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8 Beauty Treatments From Around the World

Avatar • Oct 12, 2011

turmeric

I loved this interesting piece on the Huffington Post about various beauty treatments from around the world! There are quite a few that are popular in the natural hair world 🙂 Check it out!
Via HuffingtonPost.com

From Cleopatra’s milk bath to the ancient Roman habit of using ground oyster shell as a skin lightener, beauty rituals have abounded through generations and geographies.

But we’ve come a very long way since the days of using lead as a face mask and sheep sweat as night cream. Time has perfected our rituals — we know what works and what doesn’t. There’s much to be learned, then, from the at-home beauty tips of women around the world. “Beauty rituals are as ancient as time. When I travel across the world, I see all sorts of natural remedies. And now, many of those products are being used in Western cosmetics,” says beauty expert and HuffPost blogger, Carmindy.

1. Avocado

With their high fat and vitamin E content, avocados are both delicious and good for you. South American women use the fruit to nourish their skin and hair.

Virtually all parts of the avocado can be used in beauty treatments,” says Jessica Harris in the “World Beauty Book.” Take the peels and rub the interior on your face. The slightly grainy texture of the inside of the avocado peel is exfoliating, and the peel itself is rich with avocado oil. The combination is great for those with problem skin.”

Carmindy recommends a face mask made of avocados and honey. “Honey has anti-inflammatory properties and avocado hydrates the skin.”

2. Nightingale Droppings

This might sound unappealing, but uguiso no fun or nightingale droppings have long been used in Japan to clear sun-spots, acne marks and pigmentation.

The bird excrement — rich in proteins and a whitening enzyme — is sterilized, ground into a powder and sometimes mixed with rice bran. The powder is then applied to the face and washed off with water. It’s the beauty treatment of geishas and Buddhist monks alike.

3. Shea Butter

Shea butter — now the stuff of drugstore moisturizers — comes from the nut of the karite tree of West Africa. In addition to its hydrating properties, it’s known for its ability to protect skin from free radicals and prevent wrinkles. “In parts of West Africa … Pregnant women give their expanding bodies a daily gentle rub with the vegetable butter. Many of my friends there have assured me that this daily routine prevents stretch marks,” writes Jessica Harris in “The World Beauty Book.”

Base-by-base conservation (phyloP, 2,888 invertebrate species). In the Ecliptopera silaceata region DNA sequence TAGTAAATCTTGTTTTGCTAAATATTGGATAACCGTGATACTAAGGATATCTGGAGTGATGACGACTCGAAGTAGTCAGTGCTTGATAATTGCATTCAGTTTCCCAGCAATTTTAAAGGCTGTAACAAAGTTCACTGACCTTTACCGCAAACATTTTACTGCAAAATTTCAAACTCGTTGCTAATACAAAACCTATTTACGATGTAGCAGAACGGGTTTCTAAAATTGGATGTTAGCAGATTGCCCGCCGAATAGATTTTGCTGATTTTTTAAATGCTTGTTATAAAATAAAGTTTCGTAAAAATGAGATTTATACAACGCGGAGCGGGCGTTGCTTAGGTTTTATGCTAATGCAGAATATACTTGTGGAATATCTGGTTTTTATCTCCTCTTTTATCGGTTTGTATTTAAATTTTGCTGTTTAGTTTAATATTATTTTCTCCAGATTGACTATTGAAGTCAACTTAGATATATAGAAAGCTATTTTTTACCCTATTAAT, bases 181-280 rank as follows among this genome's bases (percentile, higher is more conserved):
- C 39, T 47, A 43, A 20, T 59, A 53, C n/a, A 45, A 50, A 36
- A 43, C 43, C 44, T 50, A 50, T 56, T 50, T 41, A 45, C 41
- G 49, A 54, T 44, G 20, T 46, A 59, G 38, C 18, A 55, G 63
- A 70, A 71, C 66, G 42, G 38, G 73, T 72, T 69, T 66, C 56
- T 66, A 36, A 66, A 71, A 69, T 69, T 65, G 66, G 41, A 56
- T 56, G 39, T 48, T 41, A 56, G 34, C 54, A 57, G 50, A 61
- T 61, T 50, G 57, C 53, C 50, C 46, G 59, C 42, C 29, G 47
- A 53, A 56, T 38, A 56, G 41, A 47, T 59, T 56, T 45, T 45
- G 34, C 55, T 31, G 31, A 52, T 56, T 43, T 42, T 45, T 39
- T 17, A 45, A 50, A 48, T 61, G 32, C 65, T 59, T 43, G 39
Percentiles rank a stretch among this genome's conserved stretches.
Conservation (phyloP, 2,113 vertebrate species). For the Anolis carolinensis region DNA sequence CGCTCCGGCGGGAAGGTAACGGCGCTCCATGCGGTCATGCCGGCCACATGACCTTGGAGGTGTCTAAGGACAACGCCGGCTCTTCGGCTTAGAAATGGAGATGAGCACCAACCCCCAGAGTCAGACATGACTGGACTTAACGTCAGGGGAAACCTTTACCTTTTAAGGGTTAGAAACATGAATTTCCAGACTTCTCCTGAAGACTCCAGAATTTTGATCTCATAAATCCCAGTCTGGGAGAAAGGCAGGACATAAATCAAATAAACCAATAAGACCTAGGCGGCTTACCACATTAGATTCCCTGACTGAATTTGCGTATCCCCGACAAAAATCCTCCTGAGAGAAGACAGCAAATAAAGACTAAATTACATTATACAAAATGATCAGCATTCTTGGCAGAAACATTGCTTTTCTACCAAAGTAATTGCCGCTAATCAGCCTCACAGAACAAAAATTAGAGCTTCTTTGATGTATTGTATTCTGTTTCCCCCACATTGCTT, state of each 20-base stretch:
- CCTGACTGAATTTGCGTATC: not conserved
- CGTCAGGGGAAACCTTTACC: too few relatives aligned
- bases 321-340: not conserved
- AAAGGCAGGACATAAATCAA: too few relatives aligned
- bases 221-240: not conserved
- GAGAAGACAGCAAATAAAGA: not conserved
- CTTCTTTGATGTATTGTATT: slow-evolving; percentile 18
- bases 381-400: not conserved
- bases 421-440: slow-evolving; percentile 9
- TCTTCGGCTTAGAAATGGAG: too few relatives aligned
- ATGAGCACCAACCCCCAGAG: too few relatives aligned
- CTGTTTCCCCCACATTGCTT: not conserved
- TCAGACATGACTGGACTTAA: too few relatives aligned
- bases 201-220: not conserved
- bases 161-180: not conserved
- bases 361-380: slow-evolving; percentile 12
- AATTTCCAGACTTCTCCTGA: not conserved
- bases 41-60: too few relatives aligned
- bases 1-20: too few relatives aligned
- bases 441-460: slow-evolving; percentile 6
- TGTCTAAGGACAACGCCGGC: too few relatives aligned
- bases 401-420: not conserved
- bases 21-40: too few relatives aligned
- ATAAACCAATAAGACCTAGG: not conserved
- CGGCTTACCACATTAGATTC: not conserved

4. Argan Oil

Argan oil has been long known in Africa as a miracle of nature, and it’s now becoming famous in the West too.

Produced exclusively by Berbere women in Morocco, the oil — extracted from the nut of the Argan tree — is high in vitamin E and other fatty acids. It has anti-aging properties, is an excellent moisturizer and is believed to help everything from acne to wrinkles. “Moroccan woman have beautiful hair because they’ve been pouring argan oil on it forever,” says Carmindy.

5. Monoi Oil

An infusion of Tahitian gardenias and coconut oil, Monoi oil is used by Tahitian women to soothe and protect their hair and skin. It’s both an emollient and a natural perfume. “I’ve never seen women who had such beautiful hair and skin who also smelled so great. I shipped back boxes and boxes of it for myself,” says Carmindy.

6. Camellia Nut Oil

According to beauty expert Shalini Vadhera, camellia nut oil or tea seed oil is used by Japanese women as an antioxidant, to nourish and moisturize skin, treat burns, stretch marks and strengthen nails. It’s high in vitamin E, antioxidants and oleic acid. “Two drops of camellia oil mixed with a tablespoon of sake is all it takes for clearer, smoother skin,” writes Vadhera in “Passport To Beauty.”

7. Turmeric

Turmeric — the herb that gives a curry its distinctive yellow color — is also an antiseptic with anti-inflammatory properties. In India, it’s common tradition for brides and grooms to apply a paste of turmeric and chickpea flour before their big day. In addition to turmeric’s bacteria-killing powers, chickpea flour is an exfoliant and a moisture-absorber.

The herb is also used by brides in Indonesia. “(The traditional ceremony) begins with a lular scrub combining all the benefits of turmeric, rice, jasmine flowers, ginger and other herbs to energize the body,” writes beauty expert Shalini Vadhera in her book “Passport To Beauty.”

8. Pawpaw